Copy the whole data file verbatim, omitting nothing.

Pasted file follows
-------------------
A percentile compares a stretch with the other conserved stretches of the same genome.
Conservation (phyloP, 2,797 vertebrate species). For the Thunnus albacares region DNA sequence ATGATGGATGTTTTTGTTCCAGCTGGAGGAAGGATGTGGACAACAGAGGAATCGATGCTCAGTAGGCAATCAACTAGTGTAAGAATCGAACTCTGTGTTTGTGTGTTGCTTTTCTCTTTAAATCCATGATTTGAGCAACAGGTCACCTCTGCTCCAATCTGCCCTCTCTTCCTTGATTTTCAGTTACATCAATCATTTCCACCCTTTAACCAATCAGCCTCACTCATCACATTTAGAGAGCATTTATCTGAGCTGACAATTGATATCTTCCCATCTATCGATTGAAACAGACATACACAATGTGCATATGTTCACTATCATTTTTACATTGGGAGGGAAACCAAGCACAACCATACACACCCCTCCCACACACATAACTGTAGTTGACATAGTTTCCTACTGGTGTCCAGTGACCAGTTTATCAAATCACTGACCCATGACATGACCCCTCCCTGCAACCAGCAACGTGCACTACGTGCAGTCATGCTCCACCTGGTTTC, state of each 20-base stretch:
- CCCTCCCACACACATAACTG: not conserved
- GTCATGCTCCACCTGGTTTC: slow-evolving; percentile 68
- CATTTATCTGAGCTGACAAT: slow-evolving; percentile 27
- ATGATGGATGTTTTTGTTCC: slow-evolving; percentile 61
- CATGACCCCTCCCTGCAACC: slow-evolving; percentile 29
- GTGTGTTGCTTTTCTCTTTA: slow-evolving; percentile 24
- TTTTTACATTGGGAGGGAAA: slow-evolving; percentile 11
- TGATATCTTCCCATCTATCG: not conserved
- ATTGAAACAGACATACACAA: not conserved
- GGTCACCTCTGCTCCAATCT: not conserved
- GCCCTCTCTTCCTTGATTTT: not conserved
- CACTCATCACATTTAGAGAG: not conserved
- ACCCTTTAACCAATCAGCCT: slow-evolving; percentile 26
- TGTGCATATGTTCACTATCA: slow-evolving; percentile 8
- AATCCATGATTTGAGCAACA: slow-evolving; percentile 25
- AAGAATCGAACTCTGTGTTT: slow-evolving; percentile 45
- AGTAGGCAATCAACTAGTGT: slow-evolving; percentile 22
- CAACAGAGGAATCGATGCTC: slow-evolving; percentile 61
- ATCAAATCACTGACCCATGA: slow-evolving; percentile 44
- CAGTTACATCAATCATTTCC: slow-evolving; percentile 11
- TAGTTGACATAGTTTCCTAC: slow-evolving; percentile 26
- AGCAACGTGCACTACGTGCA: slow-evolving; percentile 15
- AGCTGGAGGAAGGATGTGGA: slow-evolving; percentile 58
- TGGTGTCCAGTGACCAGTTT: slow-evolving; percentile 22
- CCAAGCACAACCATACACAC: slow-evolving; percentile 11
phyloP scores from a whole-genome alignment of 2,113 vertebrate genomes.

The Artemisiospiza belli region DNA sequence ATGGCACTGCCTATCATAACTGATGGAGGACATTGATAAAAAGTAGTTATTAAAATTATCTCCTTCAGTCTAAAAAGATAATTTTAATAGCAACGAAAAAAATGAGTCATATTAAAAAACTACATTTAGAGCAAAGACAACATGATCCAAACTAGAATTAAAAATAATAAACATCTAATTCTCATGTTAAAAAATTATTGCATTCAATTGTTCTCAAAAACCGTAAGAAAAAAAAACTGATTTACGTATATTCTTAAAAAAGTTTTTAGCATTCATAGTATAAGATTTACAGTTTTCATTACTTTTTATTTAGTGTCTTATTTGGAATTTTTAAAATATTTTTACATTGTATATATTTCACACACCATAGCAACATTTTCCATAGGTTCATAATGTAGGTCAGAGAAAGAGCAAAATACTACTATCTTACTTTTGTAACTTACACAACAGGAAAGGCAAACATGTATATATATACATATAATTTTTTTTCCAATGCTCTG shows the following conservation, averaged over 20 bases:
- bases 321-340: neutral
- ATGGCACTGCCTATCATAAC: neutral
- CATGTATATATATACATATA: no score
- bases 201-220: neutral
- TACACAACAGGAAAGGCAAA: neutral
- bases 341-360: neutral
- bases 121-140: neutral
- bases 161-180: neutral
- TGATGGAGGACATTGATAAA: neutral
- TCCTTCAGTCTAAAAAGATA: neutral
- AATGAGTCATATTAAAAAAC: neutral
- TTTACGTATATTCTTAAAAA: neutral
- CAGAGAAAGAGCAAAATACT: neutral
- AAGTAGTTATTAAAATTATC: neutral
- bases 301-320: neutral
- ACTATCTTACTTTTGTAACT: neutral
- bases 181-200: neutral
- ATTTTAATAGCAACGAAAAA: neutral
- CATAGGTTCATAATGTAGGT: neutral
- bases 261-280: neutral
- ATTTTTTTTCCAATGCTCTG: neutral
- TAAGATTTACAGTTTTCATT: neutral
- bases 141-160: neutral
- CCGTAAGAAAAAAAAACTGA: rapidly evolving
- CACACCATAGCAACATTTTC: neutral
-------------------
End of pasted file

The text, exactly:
A percentile compares a stretch with the other conserved stretches of the same genome.
Conservation (phyloP, 2,797 vertebrate species). For the Thunnus albacares region DNA sequence ATGATGGATGTTTTTGTTCCAGCTGGAGGAAGGATGTGGACAACAGAGGAATCGATGCTCAGTAGGCAATCAACTAGTGTAAGAATCGAACTCTGTGTTTGTGTGTTGCTTTTCTCTTTAAATCCATGATTTGAGCAACAGGTCACCTCTGCTCCAATCTGCCCTCTCTTCCTTGATTTTCAGTTACATCAATCATTTCCACCCTTTAACCAATCAGCCTCACTCATCACATTTAGAGAGCATTTATCTGAGCTGACAATTGATATCTTCCCATCTATCGATTGAAACAGACATACACAATGTGCATATGTTCACTATCATTTTTACATTGGGAGGGAAACCAAGCACAACCATACACACCCCTCCCACACACATAACTGTAGTTGACATAGTTTCCTACTGGTGTCCAGTGACCAGTTTATCAAATCACTGACCCATGACATGACCCCTCCCTGCAACCAGCAACGTGCACTACGTGCAGTCATGCTCCACCTGGTTTC, state of each 20-base stretch:
- CCCTCCCACACACATAACTG: not conserved
- GTCATGCTCCACCTGGTTTC: slow-evolving; percentile 68
- CATTTATCTGAGCTGACAAT: slow-evolving; percentile 27
- ATGATGGATGTTTTTGTTCC: slow-evolving; percentile 61
- CATGACCCCTCCCTGCAACC: slow-evolving; percentile 29
- GTGTGTTGCTTTTCTCTTTA: slow-evolving; percentile 24
- TTTTTACATTGGGAGGGAAA: slow-evolving; percentile 11
- TGATATCTTCCCATCTATCG: not conserved
- ATTGAAACAGACATACACAA: not conserved
- GGTCACCTCTGCTCCAATCT: not conserved
- GCCCTCTCTTCCTTGATTTT: not conserved
- CACTCATCACATTTAGAGAG: not conserved
- ACCCTTTAACCAATCAGCCT: slow-evolving; percentile 26
- TGTGCATATGTTCACTATCA: slow-evolving; percentile 8
- AATCCATGATTTGAGCAACA: slow-evolving; percentile 25
- AAGAATCGAACTCTGTGTTT: slow-evolving; percentile 45
- AGTAGGCAATCAACTAGTGT: slow-evolving; percentile 22
- CAACAGAGGAATCGATGCTC: slow-evolving; percentile 61
- ATCAAATCACTGACCCATGA: slow-evolving; percentile 44
- CAGTTACATCAATCATTTCC: slow-evolving; percentile 11
- TAGTTGACATAGTTTCCTAC: slow-evolving; percentile 26
- AGCAACGTGCACTACGTGCA: slow-evolving; percentile 15
- AGCTGGAGGAAGGATGTGGA: slow-evolving; percentile 58
- TGGTGTCCAGTGACCAGTTT: slow-evolving; percentile 22
- CCAAGCACAACCATACACAC: slow-evolving; percentile 11
phyloP scores from a whole-genome alignment of 2,113 vertebrate genomes.

The Artemisiospiza belli region DNA sequence ATGGCACTGCCTATCATAACTGATGGAGGACATTGATAAAAAGTAGTTATTAAAATTATCTCCTTCAGTCTAAAAAGATAATTTTAATAGCAACGAAAAAAATGAGTCATATTAAAAAACTACATTTAGAGCAAAGACAACATGATCCAAACTAGAATTAAAAATAATAAACATCTAATTCTCATGTTAAAAAATTATTGCATTCAATTGTTCTCAAAAACCGTAAGAAAAAAAAACTGATTTACGTATATTCTTAAAAAAGTTTTTAGCATTCATAGTATAAGATTTACAGTTTTCATTACTTTTTATTTAGTGTCTTATTTGGAATTTTTAAAATATTTTTACATTGTATATATTTCACACACCATAGCAACATTTTCCATAGGTTCATAATGTAGGTCAGAGAAAGAGCAAAATACTACTATCTTACTTTTGTAACTTACACAACAGGAAAGGCAAACATGTATATATATACATATAATTTTTTTTCCAATGCTCTG shows the following conservation, averaged over 20 bases:
- bases 321-340: neutral
- ATGGCACTGCCTATCATAAC: neutral
- CATGTATATATATACATATA: no score
- bases 201-220: neutral
- TACACAACAGGAAAGGCAAA: neutral
- bases 341-360: neutral
- bases 121-140: neutral
- bases 161-180: neutral
- TGATGGAGGACATTGATAAA: neutral
- TCCTTCAGTCTAAAAAGATA: neutral
- AATGAGTCATATTAAAAAAC: neutral
- TTTACGTATATTCTTAAAAA: neutral
- CAGAGAAAGAGCAAAATACT: neutral
- AAGTAGTTATTAAAATTATC: neutral
- bases 301-320: neutral
- ACTATCTTACTTTTGTAACT: neutral
- bases 181-200: neutral
- ATTTTAATAGCAACGAAAAA: neutral
- CATAGGTTCATAATGTAGGT: neutral
- bases 261-280: neutral
- ATTTTTTTTCCAATGCTCTG: neutral
- TAAGATTTACAGTTTTCATT: neutral
- bases 141-160: neutral
- CCGTAAGAAAAAAAAACTGA: rapidly evolving
- CACACCATAGCAACATTTTC: neutral